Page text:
Patriarch David V of Georgia
David V (Georgian: დავით V, born as Khariton Devdariani (ხარიტონ დევდარიანი) (April 6, 1903 – November 9, 1977) was a Catholicos-Patriarch of All Georgia from July 2, 1972, until his death. His full title was His Holiness and Beatitude, Archbishop of Mtskheta-Tbilisi and Catholicos-Patriarch of All Georgia.
Born in the village of Mirotsminda (now Kharagauli municipality, Imereti), David became a priest in 1927 and a bishop in 1956. From 1959 to 1972 he served as a chorbishop to Catholicos-Patriarch Ephraim II, upon whose death he succeeded to the position of primate of the Georgian Orthodox Church.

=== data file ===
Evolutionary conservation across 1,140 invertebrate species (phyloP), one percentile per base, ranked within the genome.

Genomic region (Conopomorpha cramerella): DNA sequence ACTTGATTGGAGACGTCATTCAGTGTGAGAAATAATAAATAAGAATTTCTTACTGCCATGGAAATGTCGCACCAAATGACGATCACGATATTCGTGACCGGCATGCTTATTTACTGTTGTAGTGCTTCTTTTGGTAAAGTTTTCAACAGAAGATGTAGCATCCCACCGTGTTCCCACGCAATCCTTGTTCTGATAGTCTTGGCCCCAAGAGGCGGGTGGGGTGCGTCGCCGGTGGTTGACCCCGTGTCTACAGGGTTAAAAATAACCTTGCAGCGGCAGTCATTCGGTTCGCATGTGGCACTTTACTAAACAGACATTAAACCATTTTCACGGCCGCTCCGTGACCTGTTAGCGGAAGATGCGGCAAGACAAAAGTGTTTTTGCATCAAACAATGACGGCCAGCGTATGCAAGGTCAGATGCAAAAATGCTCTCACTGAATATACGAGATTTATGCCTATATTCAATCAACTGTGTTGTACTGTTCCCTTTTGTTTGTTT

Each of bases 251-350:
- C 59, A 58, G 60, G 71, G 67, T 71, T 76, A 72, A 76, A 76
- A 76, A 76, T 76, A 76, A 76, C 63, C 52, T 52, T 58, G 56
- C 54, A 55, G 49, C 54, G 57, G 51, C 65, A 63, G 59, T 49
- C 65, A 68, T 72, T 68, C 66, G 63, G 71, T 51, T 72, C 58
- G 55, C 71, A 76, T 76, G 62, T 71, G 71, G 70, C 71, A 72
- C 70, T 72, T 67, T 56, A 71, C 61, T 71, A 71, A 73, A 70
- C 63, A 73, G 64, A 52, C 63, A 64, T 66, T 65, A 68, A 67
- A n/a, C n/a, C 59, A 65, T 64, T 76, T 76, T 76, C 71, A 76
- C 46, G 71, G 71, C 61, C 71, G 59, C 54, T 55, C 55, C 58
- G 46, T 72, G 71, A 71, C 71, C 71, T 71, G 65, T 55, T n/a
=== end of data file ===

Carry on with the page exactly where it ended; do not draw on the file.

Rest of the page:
David V’s ascension to the patriarchal see was followed by some controversy. Unlike his predecessor Ephraim II, who frequently appealed to Georgian patriotism, David never gained popularity because of his perceived loyalty to the Soviet regime. Furthermore, Georgian dissidents suspected that the Soviet security arm (KGB) was involved in David’s election by rigging it and destroying Ephraim's will, which had allegedly endorsed Bishop Ilia of Sukhumi and Abkhazia as his successor. The Georgian nationalist underground claimed in their samizdat publications that corruption and moral depravity flourished in the church under David V. He was also accused of being involved, along with Georgian Communist party officials and the KGB, in the robbery of Georgian church treasures.
- Ramet, Sabrina P. (1989), Religion and Nationalism in Soviet and East European Politics, pp. 35-6. Duke University Press, ISBN 0-8223-0891-6
|Orthodox Church titles|
|Catholicos-Patriarch of All Georgia